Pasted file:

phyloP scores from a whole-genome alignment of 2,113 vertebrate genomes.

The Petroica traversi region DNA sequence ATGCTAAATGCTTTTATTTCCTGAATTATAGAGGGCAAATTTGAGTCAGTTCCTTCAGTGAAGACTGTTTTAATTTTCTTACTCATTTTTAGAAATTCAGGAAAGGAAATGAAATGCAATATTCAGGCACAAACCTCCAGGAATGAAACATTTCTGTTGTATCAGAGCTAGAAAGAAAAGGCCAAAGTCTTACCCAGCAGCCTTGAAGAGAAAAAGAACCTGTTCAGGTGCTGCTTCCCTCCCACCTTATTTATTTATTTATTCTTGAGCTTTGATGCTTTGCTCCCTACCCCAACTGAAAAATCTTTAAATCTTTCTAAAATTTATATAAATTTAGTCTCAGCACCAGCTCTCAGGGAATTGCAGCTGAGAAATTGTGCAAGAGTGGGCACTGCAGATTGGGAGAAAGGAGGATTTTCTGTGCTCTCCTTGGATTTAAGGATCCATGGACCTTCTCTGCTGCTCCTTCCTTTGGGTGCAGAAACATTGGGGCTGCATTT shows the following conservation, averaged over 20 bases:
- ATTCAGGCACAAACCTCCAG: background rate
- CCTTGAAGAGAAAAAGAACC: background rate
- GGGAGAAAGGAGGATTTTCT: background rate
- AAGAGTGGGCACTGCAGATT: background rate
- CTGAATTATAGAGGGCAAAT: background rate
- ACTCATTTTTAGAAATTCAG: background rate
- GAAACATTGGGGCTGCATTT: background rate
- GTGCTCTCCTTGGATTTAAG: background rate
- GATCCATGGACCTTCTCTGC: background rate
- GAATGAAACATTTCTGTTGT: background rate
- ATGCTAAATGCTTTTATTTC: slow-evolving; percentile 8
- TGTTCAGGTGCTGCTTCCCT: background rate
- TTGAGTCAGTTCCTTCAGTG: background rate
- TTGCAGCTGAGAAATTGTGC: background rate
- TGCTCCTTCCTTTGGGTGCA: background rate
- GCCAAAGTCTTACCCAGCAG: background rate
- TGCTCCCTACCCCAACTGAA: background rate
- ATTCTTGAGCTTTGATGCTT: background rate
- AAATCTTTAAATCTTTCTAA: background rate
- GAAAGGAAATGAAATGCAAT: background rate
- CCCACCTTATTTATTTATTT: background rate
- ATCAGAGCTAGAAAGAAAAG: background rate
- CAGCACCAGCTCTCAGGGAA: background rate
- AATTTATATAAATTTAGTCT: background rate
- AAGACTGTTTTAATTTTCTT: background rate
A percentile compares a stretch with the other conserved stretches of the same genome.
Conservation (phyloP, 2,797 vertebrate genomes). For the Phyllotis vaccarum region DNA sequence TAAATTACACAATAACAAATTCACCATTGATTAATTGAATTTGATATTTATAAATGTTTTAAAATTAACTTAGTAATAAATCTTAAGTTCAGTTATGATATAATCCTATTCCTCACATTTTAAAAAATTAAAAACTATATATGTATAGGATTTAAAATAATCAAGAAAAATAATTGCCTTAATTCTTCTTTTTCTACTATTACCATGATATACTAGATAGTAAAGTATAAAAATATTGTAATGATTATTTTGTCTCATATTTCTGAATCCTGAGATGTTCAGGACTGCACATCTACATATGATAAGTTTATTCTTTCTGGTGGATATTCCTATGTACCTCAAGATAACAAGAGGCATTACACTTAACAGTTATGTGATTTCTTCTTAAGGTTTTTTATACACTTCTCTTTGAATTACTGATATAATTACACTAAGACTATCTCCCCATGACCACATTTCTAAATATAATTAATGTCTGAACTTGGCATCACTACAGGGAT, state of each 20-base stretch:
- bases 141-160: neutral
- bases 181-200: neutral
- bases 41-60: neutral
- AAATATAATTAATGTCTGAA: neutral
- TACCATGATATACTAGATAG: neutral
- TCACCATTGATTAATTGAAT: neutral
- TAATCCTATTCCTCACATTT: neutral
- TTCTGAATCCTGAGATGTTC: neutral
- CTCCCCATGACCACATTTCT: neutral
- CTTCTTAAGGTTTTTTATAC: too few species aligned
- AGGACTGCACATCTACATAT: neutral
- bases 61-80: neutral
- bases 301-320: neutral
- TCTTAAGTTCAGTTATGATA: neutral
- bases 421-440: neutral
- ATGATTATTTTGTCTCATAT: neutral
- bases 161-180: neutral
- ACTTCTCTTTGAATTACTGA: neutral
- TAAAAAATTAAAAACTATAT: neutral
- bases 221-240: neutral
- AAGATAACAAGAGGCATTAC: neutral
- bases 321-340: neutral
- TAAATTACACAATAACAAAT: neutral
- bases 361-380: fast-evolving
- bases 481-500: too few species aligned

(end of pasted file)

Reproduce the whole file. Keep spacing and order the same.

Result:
phyloP scores from a whole-genome alignment of 2,113 vertebrate genomes.

The Petroica traversi region DNA sequence ATGCTAAATGCTTTTATTTCCTGAATTATAGAGGGCAAATTTGAGTCAGTTCCTTCAGTGAAGACTGTTTTAATTTTCTTACTCATTTTTAGAAATTCAGGAAAGGAAATGAAATGCAATATTCAGGCACAAACCTCCAGGAATGAAACATTTCTGTTGTATCAGAGCTAGAAAGAAAAGGCCAAAGTCTTACCCAGCAGCCTTGAAGAGAAAAAGAACCTGTTCAGGTGCTGCTTCCCTCCCACCTTATTTATTTATTTATTCTTGAGCTTTGATGCTTTGCTCCCTACCCCAACTGAAAAATCTTTAAATCTTTCTAAAATTTATATAAATTTAGTCTCAGCACCAGCTCTCAGGGAATTGCAGCTGAGAAATTGTGCAAGAGTGGGCACTGCAGATTGGGAGAAAGGAGGATTTTCTGTGCTCTCCTTGGATTTAAGGATCCATGGACCTTCTCTGCTGCTCCTTCCTTTGGGTGCAGAAACATTGGGGCTGCATTT shows the following conservation, averaged over 20 bases:
- ATTCAGGCACAAACCTCCAG: background rate
- CCTTGAAGAGAAAAAGAACC: background rate
- GGGAGAAAGGAGGATTTTCT: background rate
- AAGAGTGGGCACTGCAGATT: background rate
- CTGAATTATAGAGGGCAAAT: background rate
- ACTCATTTTTAGAAATTCAG: background rate
- GAAACATTGGGGCTGCATTT: background rate
- GTGCTCTCCTTGGATTTAAG: background rate
- GATCCATGGACCTTCTCTGC: background rate
- GAATGAAACATTTCTGTTGT: background rate
- ATGCTAAATGCTTTTATTTC: slow-evolving; percentile 8
- TGTTCAGGTGCTGCTTCCCT: background rate
- TTGAGTCAGTTCCTTCAGTG: background rate
- TTGCAGCTGAGAAATTGTGC: background rate
- TGCTCCTTCCTTTGGGTGCA: background rate
- GCCAAAGTCTTACCCAGCAG: background rate
- TGCTCCCTACCCCAACTGAA: background rate
- ATTCTTGAGCTTTGATGCTT: background rate
- AAATCTTTAAATCTTTCTAA: background rate
- GAAAGGAAATGAAATGCAAT: background rate
- CCCACCTTATTTATTTATTT: background rate
- ATCAGAGCTAGAAAGAAAAG: background rate
- CAGCACCAGCTCTCAGGGAA: background rate
- AATTTATATAAATTTAGTCT: background rate
- AAGACTGTTTTAATTTTCTT: background rate
A percentile compares a stretch with the other conserved stretches of the same genome.
Conservation (phyloP, 2,797 vertebrate genomes). For the Phyllotis vaccarum region DNA sequence TAAATTACACAATAACAAATTCACCATTGATTAATTGAATTTGATATTTATAAATGTTTTAAAATTAACTTAGTAATAAATCTTAAGTTCAGTTATGATATAATCCTATTCCTCACATTTTAAAAAATTAAAAACTATATATGTATAGGATTTAAAATAATCAAGAAAAATAATTGCCTTAATTCTTCTTTTTCTACTATTACCATGATATACTAGATAGTAAAGTATAAAAATATTGTAATGATTATTTTGTCTCATATTTCTGAATCCTGAGATGTTCAGGACTGCACATCTACATATGATAAGTTTATTCTTTCTGGTGGATATTCCTATGTACCTCAAGATAACAAGAGGCATTACACTTAACAGTTATGTGATTTCTTCTTAAGGTTTTTTATACACTTCTCTTTGAATTACTGATATAATTACACTAAGACTATCTCCCCATGACCACATTTCTAAATATAATTAATGTCTGAACTTGGCATCACTACAGGGAT, state of each 20-base stretch:
- bases 141-160: neutral
- bases 181-200: neutral
- bases 41-60: neutral
- AAATATAATTAATGTCTGAA: neutral
- TACCATGATATACTAGATAG: neutral
- TCACCATTGATTAATTGAAT: neutral
- TAATCCTATTCCTCACATTT: neutral
- TTCTGAATCCTGAGATGTTC: neutral
- CTCCCCATGACCACATTTCT: neutral
- CTTCTTAAGGTTTTTTATAC: too few species aligned
- AGGACTGCACATCTACATAT: neutral
- bases 61-80: neutral
- bases 301-320: neutral
- TCTTAAGTTCAGTTATGATA: neutral
- bases 421-440: neutral
- ATGATTATTTTGTCTCATAT: neutral
- bases 161-180: neutral
- ACTTCTCTTTGAATTACTGA: neutral
- TAAAAAATTAAAAACTATAT: neutral
- bases 221-240: neutral
- AAGATAACAAGAGGCATTAC: neutral
- bases 321-340: neutral
- TAAATTACACAATAACAAAT: neutral
- bases 361-380: fast-evolving
- bases 481-500: too few species aligned